By imaging the illuminators at different positions in the aperture of the projection lens 28, the need for a shutter is eliminated, thus simplifying the display compared, for instance, with the display shown in FIG. 2. A relatively large displayed image can be provided utilising SLMs of readily available type with acceptable resolution. Although FIG. 3 illustrates a display in which only two 2D views are provided to form the 3D image, additional views can readily be provided. For instance, further beam splitters may be provided with additional illuminators, lenses, and SLMs. Alternatively, as mentioned hereinbefore, several illuminators may be provided for each SLM with the illuminators being illuminated one at a time and supplying light in respective different directions, with different 2D views being provided in sequence by each SLM, so as to provide temporal multiplexing of the 2D views. Beam combiner displays of this type are, for instance, disclosed in EP-A-0 602 934 based on British Patent Application No. 9226272.4.

Using the Fresnel lens 29 as the output screen of the display, the angular spread of views is limited by the output numerical aperture of the projection lens 28. If a large magnification of the images produced by the SLMs is required, then the output numerical aperture has to be reduced, thus limiting the range of angles available. It is generally impractical to use very large projection lenses of sufficient imaging quality because of the expense.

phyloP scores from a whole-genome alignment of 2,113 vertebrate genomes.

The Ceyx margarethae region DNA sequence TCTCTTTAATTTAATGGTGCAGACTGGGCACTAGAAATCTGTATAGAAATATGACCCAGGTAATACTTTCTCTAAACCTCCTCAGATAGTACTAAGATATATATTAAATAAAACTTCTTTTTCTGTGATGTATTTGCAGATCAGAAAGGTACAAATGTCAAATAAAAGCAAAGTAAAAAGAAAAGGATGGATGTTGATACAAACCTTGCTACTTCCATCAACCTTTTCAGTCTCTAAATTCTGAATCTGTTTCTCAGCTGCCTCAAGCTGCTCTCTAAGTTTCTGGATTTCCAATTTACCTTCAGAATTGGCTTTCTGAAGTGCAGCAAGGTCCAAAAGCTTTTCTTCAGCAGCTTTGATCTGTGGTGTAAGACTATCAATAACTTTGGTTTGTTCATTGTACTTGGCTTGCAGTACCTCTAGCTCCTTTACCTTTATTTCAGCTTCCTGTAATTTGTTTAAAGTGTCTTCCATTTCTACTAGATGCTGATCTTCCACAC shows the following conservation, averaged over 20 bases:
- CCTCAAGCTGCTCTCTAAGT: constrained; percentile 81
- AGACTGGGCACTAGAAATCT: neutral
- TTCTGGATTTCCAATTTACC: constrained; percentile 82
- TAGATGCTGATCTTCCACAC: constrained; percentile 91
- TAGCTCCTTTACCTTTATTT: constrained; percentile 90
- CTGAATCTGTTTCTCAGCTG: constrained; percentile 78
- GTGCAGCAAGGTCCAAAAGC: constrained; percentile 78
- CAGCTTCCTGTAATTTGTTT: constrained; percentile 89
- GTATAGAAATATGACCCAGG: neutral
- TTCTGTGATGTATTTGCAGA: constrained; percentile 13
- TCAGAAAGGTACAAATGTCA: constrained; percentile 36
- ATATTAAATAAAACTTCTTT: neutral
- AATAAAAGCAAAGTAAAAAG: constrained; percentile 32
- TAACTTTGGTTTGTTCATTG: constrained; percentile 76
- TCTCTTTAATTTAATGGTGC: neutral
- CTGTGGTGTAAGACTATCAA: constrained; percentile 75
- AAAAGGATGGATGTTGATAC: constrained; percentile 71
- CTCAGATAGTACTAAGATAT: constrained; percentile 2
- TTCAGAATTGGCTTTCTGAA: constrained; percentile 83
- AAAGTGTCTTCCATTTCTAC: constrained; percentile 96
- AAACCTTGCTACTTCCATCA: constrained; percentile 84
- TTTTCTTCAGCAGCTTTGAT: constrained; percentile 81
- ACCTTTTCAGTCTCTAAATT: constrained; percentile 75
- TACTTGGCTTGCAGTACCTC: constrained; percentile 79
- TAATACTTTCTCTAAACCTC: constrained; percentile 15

To illustrate the problem, if the LCD size is 50 millimeters, with a 5:1 magnification by a 80 millimeter focal length projection lens of aperture f/1.9, then the image distance of the projection lens is 480 millimeters and the output numerical aperture α/2 is 2.5 degrees. For four 2D views and a separation of the views at the observer of 65 millimeters, the observer will see a 3D image of size 250 millimeters at a distance of approximately 3,000 millimeters from the screen. This would be an unacceptable viewing distance for this image size.

The 3D display shown in FIG. 4 overcomes this problem by using a double lenticular screen angular amplifier 33 as the output screen in place of the Fresnel lens 29. Also, the beam combiner display is shown as having two illuminators 22 and two illuminators 25 for providing four 2D views.